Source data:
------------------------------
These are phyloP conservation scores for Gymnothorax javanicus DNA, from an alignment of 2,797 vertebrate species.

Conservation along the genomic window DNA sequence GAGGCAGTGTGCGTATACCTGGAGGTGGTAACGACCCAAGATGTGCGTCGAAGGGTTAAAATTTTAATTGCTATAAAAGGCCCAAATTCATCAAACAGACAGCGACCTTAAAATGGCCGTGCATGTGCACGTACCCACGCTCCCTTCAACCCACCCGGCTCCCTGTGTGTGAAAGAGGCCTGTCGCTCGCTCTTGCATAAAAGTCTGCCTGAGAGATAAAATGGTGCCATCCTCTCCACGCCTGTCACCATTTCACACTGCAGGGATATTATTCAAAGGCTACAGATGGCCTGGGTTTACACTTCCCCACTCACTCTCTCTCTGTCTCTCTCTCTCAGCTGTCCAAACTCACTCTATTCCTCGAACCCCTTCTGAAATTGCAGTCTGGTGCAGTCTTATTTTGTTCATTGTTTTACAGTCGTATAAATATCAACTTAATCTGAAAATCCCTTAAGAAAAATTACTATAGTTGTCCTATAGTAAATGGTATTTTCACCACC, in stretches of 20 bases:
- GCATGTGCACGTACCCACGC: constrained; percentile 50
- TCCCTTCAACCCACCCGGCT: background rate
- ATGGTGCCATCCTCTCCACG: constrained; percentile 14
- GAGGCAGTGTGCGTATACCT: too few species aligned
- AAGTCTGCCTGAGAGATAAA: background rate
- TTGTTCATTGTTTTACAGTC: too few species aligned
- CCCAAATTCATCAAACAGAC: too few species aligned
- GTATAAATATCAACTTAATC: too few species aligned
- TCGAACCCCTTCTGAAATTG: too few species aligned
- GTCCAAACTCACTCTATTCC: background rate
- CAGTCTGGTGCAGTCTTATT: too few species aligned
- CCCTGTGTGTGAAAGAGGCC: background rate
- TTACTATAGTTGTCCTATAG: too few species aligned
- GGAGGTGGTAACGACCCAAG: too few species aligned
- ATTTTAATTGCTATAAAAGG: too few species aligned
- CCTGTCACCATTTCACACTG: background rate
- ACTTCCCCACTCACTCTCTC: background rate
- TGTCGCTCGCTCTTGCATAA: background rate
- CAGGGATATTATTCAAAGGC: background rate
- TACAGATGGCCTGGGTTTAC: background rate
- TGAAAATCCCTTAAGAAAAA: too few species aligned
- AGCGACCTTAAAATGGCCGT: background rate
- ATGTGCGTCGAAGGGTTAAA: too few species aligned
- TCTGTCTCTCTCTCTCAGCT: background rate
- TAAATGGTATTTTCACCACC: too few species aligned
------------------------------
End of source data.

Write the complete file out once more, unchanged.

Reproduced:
These are phyloP conservation scores for Gymnothorax javanicus DNA, from an alignment of 2,797 vertebrate species.

Conservation along the genomic window DNA sequence GAGGCAGTGTGCGTATACCTGGAGGTGGTAACGACCCAAGATGTGCGTCGAAGGGTTAAAATTTTAATTGCTATAAAAGGCCCAAATTCATCAAACAGACAGCGACCTTAAAATGGCCGTGCATGTGCACGTACCCACGCTCCCTTCAACCCACCCGGCTCCCTGTGTGTGAAAGAGGCCTGTCGCTCGCTCTTGCATAAAAGTCTGCCTGAGAGATAAAATGGTGCCATCCTCTCCACGCCTGTCACCATTTCACACTGCAGGGATATTATTCAAAGGCTACAGATGGCCTGGGTTTACACTTCCCCACTCACTCTCTCTCTGTCTCTCTCTCTCAGCTGTCCAAACTCACTCTATTCCTCGAACCCCTTCTGAAATTGCAGTCTGGTGCAGTCTTATTTTGTTCATTGTTTTACAGTCGTATAAATATCAACTTAATCTGAAAATCCCTTAAGAAAAATTACTATAGTTGTCCTATAGTAAATGGTATTTTCACCACC, in stretches of 20 bases:
- GCATGTGCACGTACCCACGC: constrained; percentile 50
- TCCCTTCAACCCACCCGGCT: background rate
- ATGGTGCCATCCTCTCCACG: constrained; percentile 14
- GAGGCAGTGTGCGTATACCT: too few species aligned
- AAGTCTGCCTGAGAGATAAA: background rate
- TTGTTCATTGTTTTACAGTC: too few species aligned
- CCCAAATTCATCAAACAGAC: too few species aligned
- GTATAAATATCAACTTAATC: too few species aligned
- TCGAACCCCTTCTGAAATTG: too few species aligned
- GTCCAAACTCACTCTATTCC: background rate
- CAGTCTGGTGCAGTCTTATT: too few species aligned
- CCCTGTGTGTGAAAGAGGCC: background rate
- TTACTATAGTTGTCCTATAG: too few species aligned
- GGAGGTGGTAACGACCCAAG: too few species aligned
- ATTTTAATTGCTATAAAAGG: too few species aligned
- CCTGTCACCATTTCACACTG: background rate
- ACTTCCCCACTCACTCTCTC: background rate
- TGTCGCTCGCTCTTGCATAA: background rate
- CAGGGATATTATTCAAAGGC: background rate
- TACAGATGGCCTGGGTTTAC: background rate
- TGAAAATCCCTTAAGAAAAA: too few species aligned
- AGCGACCTTAAAATGGCCGT: background rate
- ATGTGCGTCGAAGGGTTAAA: too few species aligned
- TCTGTCTCTCTCTCTCAGCT: background rate
- TAAATGGTATTTTCACCACC: too few species aligned